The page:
Up to 5% of patients who receive heparin develop heparin allergy (HA), manifested by the presence of heparin antibodies (HAb) and/or the clinical syndrome of heparin-induced thrombocytopenia. As many as 10% of patients with HA develop serious thrombotic complications when reexposed to heparin. Heparin is often given empirically to emergency department (ED) patients, some of whom have been recently hospitalized and are at risk for HA/heparin-induced thrombocytopenia. Emergency department physicians should have a rapid means of determining which patients are at risk for heparin sensitivity. The prevalence of HA among ED patients is unknown; most are asymptomatic and unaware, and there is no bedside test available.Objectives
This study was designed to assess the prevalence of HA or thrombocytopenia in ED patients and to determine whether thrombocytopenia could serve as a useful marker for HA.Methods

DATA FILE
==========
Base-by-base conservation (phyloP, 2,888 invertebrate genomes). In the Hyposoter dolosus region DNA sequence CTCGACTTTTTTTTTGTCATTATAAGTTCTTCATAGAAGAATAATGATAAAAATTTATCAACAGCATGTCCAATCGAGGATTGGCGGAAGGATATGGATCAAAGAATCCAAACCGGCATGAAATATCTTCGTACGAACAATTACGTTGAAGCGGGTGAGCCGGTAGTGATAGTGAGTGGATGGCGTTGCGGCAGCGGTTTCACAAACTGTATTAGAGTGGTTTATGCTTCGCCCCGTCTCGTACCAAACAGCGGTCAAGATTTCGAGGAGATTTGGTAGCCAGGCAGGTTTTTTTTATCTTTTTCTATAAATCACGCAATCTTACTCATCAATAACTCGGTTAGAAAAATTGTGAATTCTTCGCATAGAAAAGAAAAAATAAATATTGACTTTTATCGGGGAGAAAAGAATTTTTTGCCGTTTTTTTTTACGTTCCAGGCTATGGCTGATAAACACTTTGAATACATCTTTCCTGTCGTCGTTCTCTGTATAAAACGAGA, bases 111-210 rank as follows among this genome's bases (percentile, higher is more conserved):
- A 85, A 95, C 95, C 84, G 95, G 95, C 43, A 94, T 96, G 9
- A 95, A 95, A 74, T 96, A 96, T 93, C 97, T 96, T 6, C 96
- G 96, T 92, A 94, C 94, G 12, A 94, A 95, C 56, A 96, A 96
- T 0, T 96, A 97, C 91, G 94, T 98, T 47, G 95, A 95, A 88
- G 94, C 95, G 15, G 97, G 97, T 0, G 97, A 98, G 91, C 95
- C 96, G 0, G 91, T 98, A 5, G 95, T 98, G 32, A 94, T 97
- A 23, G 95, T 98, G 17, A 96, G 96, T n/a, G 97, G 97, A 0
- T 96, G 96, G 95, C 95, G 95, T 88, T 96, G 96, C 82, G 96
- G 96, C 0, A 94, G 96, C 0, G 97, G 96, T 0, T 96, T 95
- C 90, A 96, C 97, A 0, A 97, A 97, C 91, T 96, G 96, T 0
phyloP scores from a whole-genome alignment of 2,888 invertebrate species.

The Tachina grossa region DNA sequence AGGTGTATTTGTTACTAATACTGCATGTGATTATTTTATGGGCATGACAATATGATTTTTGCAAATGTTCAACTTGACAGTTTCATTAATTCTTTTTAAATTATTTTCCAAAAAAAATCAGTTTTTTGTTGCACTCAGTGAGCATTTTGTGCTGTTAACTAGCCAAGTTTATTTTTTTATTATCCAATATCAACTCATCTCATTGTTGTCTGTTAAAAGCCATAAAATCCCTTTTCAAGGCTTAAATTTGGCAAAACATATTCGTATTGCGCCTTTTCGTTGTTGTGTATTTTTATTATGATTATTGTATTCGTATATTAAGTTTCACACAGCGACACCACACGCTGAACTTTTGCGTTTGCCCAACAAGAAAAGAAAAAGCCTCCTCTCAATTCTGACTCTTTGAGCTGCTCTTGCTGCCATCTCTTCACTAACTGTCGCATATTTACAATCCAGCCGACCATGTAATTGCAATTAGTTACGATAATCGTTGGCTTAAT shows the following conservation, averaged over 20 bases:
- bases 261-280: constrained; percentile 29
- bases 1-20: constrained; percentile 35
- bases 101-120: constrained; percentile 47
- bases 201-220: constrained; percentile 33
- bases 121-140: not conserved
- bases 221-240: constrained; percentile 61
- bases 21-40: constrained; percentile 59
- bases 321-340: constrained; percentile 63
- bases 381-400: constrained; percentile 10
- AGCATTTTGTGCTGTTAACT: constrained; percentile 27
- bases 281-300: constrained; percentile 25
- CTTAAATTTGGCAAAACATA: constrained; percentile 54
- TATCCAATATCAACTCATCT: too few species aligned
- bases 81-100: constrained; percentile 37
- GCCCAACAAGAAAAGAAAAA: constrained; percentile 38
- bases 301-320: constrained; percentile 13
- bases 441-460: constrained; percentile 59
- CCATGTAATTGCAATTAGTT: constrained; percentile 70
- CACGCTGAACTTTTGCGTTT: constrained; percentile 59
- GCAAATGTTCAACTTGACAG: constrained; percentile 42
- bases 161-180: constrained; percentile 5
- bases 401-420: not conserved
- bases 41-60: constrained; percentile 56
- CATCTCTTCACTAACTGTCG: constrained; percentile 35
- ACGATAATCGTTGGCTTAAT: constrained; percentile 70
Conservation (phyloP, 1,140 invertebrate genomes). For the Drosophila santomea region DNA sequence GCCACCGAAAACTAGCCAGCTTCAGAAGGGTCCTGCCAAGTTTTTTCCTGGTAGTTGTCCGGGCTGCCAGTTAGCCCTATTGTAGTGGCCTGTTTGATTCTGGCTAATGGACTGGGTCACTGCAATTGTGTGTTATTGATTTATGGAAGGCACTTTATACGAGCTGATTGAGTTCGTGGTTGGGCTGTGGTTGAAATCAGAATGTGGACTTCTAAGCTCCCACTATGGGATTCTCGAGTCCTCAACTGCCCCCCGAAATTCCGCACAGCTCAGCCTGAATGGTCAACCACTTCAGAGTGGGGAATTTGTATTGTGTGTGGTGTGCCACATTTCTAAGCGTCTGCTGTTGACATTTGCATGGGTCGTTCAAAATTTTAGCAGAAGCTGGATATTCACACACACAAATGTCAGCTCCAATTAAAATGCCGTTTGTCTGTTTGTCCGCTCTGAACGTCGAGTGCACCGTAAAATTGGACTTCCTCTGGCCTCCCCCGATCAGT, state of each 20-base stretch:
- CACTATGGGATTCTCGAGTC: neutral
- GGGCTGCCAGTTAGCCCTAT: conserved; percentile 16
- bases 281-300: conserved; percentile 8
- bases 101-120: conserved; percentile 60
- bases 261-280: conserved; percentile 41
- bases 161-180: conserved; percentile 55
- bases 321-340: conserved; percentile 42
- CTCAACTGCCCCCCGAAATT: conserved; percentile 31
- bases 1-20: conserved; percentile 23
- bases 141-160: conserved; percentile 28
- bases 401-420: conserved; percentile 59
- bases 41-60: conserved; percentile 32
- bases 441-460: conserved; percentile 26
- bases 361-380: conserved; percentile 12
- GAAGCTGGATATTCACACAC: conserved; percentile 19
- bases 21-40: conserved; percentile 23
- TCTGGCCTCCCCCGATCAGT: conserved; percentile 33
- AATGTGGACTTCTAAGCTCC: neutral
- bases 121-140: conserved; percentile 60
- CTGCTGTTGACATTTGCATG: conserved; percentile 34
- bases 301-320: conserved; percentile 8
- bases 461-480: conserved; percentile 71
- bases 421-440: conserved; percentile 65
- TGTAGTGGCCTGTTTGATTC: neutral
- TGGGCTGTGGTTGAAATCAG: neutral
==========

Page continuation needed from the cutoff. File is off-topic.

This was a prospective, observational study, done during the spring of 2004 in an 80000 adult visit inner-city ED. A convenience sample of 115 adult patients undergoing venipuncture had a blood specimen analyzed for platelet count using standard laboratory methods. The same blood sample was tested for the presence of antiheparin antibodies using an enzyme-linked immunosorbent assay test.Results
Of 115 patients, 12 (10.4%; 95% CI, 6.1%-17.4%) had thrombocytopenia (platelets <150000). Six (5.2%; 95% CI, 2.5%-10.9%) had antiheparin antibodies. There was no overlap between the 2 groups of patients.Conclusions
(1) Thrombocytopenia occurs in 10% of a sample of 115 adult ED patients undergoing venipuncture in an inner-city ED. (2) Heparin allergy was present in 5% of patients in the same cohort. (3) Thrombocytopenia is neither sensitive nor specific as a marker for HA in ED patients. Heparin-allergic patients are at risk if given heparin; a method of rapid detection of patients with HA should be identified.